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August 1988

Histopathologic Review of Salivary Gland Tumors in Childhood

Author Affiliations

From the Department of Pathology, Children's Hospital, Boston. Dr Lack is now with the Division of Surgical Pathology, Georgetown University School of Medicine, Washington, DC; Dr Upton is now with the Department of Pathology, Tufts New England Medical Center, Boston.

Arch Otolaryngol Head Neck Surg. 1988;114(8):898-906. doi:10.1001/archotol.1988.01860200082024

• During the 58-year period from 1928 through 1986, 80 patients 18 years of age or younger were treated or seen in consultation at Children's Hospital, Boston, for an epithelial or nonepithelial tumor of salivary gland origin. Using established criteria, ten (40%) of the 25 epithelial tumors were pleomorphic adenomas and the remaining tumors were classified as histologically malignant growths including mucoepidermoid carcinoma (n = 6), acinic cell carcinoma (n = 5), and adenocarcinoma most likely of duct cell origin (n = 2). Two other carcinomas presented as congenital parotid salivary gland tumors in newborns and were considered to have biphasic composition including both epithelial and myoepithelial cells, with the latter type predominating. There was only one tumor-related death due to metastases among the 15 children with malignant epithelial tumors (7%); four other patients experienced a local recurrence of tumor (27%). Of the 55 nonepithelial tumors, capillary hemangioma was the most common and showed distinct predilection for female infants with localization in the left parotid gland. The histologic spectrum of primary salivary gland tumors in infancy and childhood is distinctive and merits careful correlation with therapeutic strategies.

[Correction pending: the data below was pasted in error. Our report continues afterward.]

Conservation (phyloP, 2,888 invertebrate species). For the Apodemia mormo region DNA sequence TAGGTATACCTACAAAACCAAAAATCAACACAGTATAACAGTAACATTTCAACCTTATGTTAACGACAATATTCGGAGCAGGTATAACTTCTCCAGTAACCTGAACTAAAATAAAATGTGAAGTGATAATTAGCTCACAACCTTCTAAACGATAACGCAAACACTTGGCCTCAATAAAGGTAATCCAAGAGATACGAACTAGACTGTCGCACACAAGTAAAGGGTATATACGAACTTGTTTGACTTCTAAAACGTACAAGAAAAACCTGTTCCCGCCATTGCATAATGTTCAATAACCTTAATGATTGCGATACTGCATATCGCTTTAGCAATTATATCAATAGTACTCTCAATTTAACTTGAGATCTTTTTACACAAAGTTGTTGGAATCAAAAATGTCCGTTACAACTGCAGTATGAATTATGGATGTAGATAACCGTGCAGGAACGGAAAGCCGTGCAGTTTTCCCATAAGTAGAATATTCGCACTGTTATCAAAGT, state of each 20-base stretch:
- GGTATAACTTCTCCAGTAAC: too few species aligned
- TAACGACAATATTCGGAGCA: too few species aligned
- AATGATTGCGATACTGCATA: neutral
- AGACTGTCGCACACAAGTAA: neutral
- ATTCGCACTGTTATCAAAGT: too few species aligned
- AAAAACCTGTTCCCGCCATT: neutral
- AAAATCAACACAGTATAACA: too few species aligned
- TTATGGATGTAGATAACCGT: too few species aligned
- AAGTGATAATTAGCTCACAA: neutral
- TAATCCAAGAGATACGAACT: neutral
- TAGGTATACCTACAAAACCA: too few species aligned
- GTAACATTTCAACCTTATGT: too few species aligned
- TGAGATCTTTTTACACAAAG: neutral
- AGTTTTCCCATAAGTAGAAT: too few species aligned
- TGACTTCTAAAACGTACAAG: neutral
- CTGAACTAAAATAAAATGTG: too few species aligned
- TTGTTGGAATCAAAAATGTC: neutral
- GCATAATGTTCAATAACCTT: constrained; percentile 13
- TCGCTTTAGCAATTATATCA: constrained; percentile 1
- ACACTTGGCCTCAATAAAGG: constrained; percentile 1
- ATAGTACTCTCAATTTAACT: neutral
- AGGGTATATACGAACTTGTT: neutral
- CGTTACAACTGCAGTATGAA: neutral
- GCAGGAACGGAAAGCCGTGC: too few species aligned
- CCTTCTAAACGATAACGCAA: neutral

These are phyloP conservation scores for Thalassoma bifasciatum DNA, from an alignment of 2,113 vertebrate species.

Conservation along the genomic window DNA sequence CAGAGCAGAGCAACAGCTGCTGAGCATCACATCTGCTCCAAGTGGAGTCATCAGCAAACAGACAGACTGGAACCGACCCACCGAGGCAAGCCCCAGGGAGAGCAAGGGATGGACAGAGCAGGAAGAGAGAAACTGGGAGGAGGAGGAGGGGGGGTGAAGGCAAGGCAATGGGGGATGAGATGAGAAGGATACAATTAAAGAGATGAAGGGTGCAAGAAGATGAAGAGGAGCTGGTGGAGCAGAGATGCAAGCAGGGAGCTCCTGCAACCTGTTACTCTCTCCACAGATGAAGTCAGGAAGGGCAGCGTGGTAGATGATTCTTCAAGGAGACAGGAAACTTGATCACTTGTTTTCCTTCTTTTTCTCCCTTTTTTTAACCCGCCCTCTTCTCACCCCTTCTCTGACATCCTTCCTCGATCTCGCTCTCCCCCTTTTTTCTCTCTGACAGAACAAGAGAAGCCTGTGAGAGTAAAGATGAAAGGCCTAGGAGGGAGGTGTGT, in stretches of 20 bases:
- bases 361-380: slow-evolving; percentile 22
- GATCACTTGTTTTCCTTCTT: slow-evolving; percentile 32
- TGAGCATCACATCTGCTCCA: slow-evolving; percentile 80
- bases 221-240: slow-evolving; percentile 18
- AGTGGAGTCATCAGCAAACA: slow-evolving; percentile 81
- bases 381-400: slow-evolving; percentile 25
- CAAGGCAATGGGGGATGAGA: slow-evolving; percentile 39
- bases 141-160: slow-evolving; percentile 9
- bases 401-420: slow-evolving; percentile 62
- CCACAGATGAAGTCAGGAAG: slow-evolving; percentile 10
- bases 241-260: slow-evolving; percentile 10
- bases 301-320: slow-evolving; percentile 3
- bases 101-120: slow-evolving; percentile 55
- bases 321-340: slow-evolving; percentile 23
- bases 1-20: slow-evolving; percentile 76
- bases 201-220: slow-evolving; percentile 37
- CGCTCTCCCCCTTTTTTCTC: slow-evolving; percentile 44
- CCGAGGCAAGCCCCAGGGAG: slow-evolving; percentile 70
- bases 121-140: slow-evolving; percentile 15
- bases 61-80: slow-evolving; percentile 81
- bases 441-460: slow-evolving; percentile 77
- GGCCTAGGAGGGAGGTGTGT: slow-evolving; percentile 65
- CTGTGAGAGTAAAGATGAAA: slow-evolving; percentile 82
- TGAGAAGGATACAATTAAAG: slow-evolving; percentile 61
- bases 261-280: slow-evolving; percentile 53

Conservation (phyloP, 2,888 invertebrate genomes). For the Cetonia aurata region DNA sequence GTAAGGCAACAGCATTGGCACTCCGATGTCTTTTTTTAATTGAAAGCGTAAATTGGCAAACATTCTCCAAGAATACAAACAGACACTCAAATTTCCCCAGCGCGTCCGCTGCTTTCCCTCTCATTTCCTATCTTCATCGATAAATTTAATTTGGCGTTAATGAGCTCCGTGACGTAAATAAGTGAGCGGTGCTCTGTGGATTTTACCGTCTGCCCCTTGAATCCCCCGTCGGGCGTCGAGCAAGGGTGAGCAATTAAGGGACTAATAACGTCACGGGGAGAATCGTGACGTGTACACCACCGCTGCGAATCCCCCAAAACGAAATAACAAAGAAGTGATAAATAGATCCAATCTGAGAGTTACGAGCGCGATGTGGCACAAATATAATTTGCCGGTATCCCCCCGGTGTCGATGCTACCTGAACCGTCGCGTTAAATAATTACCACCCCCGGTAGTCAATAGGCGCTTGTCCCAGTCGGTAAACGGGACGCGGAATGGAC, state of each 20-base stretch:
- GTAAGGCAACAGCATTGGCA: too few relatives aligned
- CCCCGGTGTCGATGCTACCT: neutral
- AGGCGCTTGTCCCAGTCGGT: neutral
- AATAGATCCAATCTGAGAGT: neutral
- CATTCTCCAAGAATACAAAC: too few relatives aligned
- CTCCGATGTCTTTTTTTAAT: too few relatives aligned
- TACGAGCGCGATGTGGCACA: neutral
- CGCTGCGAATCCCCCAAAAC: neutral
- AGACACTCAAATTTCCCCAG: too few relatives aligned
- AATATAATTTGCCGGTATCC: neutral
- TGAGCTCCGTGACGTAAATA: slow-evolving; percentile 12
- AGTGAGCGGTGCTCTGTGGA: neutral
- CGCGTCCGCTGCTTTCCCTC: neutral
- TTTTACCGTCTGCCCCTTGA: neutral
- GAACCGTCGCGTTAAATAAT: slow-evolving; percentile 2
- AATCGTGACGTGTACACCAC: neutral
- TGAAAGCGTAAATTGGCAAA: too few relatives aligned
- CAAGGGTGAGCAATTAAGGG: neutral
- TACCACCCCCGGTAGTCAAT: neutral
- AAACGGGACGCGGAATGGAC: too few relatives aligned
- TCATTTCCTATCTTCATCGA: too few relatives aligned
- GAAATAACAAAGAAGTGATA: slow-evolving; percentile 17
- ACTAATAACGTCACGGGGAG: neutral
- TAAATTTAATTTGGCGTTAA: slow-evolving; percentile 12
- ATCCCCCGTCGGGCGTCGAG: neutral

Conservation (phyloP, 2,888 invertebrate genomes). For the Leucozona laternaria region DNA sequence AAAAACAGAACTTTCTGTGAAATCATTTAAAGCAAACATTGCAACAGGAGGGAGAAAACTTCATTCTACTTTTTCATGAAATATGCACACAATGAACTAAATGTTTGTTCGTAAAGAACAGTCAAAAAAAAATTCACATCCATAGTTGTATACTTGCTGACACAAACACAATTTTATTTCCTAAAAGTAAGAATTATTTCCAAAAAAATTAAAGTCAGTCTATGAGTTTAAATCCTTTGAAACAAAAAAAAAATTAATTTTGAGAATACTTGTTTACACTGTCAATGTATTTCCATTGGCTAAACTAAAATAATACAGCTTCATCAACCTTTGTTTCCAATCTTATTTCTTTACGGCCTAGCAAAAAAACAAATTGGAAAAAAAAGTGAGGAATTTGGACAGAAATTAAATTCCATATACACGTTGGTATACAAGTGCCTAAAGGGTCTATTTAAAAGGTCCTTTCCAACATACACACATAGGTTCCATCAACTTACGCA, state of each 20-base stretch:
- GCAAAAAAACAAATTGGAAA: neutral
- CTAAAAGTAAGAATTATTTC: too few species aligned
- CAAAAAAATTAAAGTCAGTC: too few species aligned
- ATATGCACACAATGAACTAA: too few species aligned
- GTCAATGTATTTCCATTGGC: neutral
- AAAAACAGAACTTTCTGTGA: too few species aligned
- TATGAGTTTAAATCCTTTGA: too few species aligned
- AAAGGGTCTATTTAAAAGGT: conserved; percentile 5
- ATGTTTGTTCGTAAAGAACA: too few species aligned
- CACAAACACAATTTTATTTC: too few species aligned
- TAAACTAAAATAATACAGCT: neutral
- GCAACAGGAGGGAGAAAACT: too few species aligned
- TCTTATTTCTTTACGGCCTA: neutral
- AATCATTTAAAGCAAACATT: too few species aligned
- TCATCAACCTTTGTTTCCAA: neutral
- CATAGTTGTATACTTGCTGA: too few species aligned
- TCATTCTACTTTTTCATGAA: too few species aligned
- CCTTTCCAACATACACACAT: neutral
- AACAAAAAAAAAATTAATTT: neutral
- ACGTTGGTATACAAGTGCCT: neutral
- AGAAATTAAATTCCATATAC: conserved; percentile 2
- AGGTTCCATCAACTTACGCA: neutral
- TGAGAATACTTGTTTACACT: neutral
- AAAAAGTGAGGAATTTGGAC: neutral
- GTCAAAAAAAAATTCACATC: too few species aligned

(Arch Otolaryngol Head Neck Surg 1988;114:898-906)